A Few More Unrelated Health Care Reform Items

There’s always something happening related to health care reform in general and the Patient Protection and Affordable Care Act in particular. As I continue my year end “clean-up” here’s some short takes on some of the more noteworthy events and ideas I’ve come across lately.

The AMA and the Individual Mandate:
The American Medical Association is of two minds when it comes to requiring everyone to obtain health care coverage  This individual mandate is at the heart of many of the law suits seeking to overturn the PPACA in court. During the health reform debate they supported this requirement. As reported over at the HealthAffairs blog, during their recent interim House of Delegates meeting the AMA voted to reverse this position. Only after “desperate scrambling by AMA leaders” the House voted to refer the issue to the AMA Board of Trustees and to hold a vote concerning their their position on the individual mandate when the House reconvenes again in June.

Both votes were close and reveal a deep schism within the AMA. Like the Wright on Health blog where I came across this item, I don’t believe the result will actually split the AMA, but if the organization abandons its support for the individual mandate it would be a serious political blow to the Obama Administration.

The PPACA and Medicare:
President Barack Obama and his allies argue that the Patient Protection and Affordable Care Act will strengthen Medicare even though the health care reform package cuts about $500 billion from the federal health program over the next 10 years. The Associated Press did an interesting fact check that sheds some light on the PPACA’s impact on Medicare. The bottom line: unless there are offsetting cost reductions in Medicare, the cuts to the program required by the PPACA will simply need to be replenished by other sources. While the Associated Press’ Q&A points out another example of the financial gimmickry so common in Washington, it also highlights the need to reform Medicare, especially in terms of reining in medical spending. The PPACA creates some pilot projects and the like to do just that. Whether they will generate the savings necessary in time is the $500 billion question.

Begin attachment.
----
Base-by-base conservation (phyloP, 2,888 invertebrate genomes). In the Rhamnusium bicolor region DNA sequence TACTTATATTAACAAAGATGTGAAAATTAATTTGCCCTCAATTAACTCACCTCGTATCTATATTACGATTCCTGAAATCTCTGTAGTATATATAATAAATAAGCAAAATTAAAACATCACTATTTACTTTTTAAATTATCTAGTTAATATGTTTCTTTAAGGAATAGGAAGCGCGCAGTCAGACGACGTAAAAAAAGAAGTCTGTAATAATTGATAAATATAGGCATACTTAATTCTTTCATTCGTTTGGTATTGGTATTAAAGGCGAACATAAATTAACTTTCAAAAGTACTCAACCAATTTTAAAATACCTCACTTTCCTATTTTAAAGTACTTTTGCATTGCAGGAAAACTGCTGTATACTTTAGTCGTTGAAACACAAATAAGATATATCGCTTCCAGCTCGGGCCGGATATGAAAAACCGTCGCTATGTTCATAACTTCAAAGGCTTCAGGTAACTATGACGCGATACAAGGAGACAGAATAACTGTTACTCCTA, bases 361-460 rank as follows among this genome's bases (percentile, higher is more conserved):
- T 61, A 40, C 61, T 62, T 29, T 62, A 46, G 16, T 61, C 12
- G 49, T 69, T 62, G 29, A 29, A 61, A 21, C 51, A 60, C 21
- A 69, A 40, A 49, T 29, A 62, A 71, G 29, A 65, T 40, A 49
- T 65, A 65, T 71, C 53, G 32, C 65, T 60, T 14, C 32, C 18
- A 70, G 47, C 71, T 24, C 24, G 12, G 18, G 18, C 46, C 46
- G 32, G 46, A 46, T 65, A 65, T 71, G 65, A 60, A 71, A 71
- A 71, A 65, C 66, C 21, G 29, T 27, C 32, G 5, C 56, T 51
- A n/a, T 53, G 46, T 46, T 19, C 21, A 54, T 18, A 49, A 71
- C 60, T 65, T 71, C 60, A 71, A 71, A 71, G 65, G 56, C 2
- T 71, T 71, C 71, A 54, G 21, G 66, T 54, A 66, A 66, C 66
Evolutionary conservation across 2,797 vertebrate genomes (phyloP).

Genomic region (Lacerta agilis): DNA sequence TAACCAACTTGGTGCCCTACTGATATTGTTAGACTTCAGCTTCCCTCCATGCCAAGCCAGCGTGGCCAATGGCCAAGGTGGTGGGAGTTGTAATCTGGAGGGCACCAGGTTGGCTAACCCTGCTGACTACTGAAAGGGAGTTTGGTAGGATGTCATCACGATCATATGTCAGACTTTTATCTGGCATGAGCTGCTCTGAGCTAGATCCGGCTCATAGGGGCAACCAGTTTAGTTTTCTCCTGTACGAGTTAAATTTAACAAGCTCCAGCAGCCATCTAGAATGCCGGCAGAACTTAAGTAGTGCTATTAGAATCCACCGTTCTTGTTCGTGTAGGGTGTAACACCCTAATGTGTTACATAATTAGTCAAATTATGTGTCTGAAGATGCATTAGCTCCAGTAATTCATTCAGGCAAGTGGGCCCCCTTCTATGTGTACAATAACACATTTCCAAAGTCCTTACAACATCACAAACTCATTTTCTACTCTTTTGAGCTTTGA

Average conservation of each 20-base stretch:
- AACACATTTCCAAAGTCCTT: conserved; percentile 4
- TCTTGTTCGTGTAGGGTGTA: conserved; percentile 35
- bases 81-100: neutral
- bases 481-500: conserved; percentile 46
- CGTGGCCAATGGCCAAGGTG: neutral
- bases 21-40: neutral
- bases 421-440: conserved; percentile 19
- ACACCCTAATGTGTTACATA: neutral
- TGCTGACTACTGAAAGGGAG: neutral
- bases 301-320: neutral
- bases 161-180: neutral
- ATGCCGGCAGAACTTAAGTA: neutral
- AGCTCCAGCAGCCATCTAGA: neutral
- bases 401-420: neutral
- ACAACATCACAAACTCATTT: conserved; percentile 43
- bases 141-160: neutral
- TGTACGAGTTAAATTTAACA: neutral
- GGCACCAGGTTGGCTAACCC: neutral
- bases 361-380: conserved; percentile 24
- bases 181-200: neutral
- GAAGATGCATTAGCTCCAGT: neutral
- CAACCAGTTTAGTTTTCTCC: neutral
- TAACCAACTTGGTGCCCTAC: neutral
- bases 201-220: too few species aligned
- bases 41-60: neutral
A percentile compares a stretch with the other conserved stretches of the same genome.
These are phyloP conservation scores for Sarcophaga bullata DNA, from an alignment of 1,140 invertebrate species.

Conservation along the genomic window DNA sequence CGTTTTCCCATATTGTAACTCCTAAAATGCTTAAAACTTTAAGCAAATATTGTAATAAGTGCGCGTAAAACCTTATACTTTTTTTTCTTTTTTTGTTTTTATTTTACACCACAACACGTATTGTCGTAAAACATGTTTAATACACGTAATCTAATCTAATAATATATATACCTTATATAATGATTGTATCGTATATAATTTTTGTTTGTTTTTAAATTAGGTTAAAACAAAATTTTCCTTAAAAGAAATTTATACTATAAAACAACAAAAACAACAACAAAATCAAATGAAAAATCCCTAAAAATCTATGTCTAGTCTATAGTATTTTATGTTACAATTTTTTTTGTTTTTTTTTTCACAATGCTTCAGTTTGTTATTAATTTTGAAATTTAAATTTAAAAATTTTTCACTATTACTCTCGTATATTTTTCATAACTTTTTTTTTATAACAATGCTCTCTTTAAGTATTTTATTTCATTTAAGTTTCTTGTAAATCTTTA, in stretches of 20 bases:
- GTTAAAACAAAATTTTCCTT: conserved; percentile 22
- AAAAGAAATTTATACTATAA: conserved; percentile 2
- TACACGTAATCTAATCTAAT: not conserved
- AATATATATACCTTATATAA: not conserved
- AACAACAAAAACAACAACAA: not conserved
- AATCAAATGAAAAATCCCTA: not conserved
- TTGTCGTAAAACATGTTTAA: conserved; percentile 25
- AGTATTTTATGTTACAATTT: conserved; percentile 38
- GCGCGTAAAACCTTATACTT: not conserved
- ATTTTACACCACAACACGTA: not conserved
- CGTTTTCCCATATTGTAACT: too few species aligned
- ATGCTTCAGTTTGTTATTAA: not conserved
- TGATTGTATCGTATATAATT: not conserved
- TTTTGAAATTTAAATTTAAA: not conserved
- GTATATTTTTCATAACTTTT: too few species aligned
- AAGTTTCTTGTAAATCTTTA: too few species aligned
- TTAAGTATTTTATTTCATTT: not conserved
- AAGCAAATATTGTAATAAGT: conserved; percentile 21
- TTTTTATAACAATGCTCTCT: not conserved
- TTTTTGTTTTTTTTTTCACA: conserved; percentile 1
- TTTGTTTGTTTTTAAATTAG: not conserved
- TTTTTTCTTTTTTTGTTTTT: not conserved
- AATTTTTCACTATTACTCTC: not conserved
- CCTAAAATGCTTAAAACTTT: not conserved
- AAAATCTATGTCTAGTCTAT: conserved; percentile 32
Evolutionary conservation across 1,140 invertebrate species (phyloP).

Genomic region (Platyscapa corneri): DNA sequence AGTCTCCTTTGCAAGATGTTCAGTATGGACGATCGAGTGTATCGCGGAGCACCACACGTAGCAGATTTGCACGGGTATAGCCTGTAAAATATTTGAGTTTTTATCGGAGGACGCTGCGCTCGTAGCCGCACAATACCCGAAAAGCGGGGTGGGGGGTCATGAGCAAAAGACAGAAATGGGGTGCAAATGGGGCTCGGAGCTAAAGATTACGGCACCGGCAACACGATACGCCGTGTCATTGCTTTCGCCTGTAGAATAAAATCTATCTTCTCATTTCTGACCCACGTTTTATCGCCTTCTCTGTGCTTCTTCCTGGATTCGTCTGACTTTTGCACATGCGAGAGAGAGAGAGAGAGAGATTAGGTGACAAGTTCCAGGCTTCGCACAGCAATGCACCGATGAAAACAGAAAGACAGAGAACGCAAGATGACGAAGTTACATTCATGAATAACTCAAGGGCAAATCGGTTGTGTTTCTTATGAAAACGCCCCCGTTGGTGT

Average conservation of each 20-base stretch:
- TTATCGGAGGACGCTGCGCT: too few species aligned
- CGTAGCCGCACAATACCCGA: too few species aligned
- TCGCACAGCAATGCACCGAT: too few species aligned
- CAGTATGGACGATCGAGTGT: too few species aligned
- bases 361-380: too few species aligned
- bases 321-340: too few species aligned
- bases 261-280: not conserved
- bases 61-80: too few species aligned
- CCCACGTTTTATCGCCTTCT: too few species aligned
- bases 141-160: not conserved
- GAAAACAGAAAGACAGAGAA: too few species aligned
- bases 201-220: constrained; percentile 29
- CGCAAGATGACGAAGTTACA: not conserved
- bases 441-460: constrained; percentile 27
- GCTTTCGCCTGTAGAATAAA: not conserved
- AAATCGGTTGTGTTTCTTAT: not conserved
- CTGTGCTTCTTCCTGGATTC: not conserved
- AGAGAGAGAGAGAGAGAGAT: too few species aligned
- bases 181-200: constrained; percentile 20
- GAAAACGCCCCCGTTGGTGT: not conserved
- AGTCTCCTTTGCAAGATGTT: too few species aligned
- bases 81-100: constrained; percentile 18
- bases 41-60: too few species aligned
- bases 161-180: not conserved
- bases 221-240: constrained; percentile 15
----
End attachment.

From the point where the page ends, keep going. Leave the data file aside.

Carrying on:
And for a lighter look at Medicare, feel free to check out “The New Medicare Drug Card” brought to you by the Onion.

Speaking of Controlling Medical Costs:
Health insurance premiums reflect the cost of health care. This is a fact that many lawmakers seems unable to grasp. Perhaps its a gap in their education or, at the risk of being appropriately cynical, perhaps it’s because it is easier – and better politics – to beat up on insurance companies than it is to take on hospitals and doctors.

One way to reduce costs is to reduce needless care. As David Leonhardt wrote in the New York Times earlier this year, the potential savings from eliminating unnecessary medical treatment is huge, both in terms of dollars and in lives. Mr. Leonhardt, who writes the Economic Scene column for the paper, identifies three steps necessary to earn these savings: 1) “learning more about when treatments work and when the don’t;” 2) “give patients the available facts about treatments;” and 3) “changing the economics of medicine to reward better care rather than simply more care.”

What’s especially interesting, and especially for those who believe the PPACA does nothing to restrain health care costs, is Mr. Leonhardt’s point that the new health care reform law makes a good start down this path. As he makes clear, the PPACA doesn’t go as far as is needed, but it lays the groundwork for much of the hard work yet to come.

Physician Owned Surgery Centers: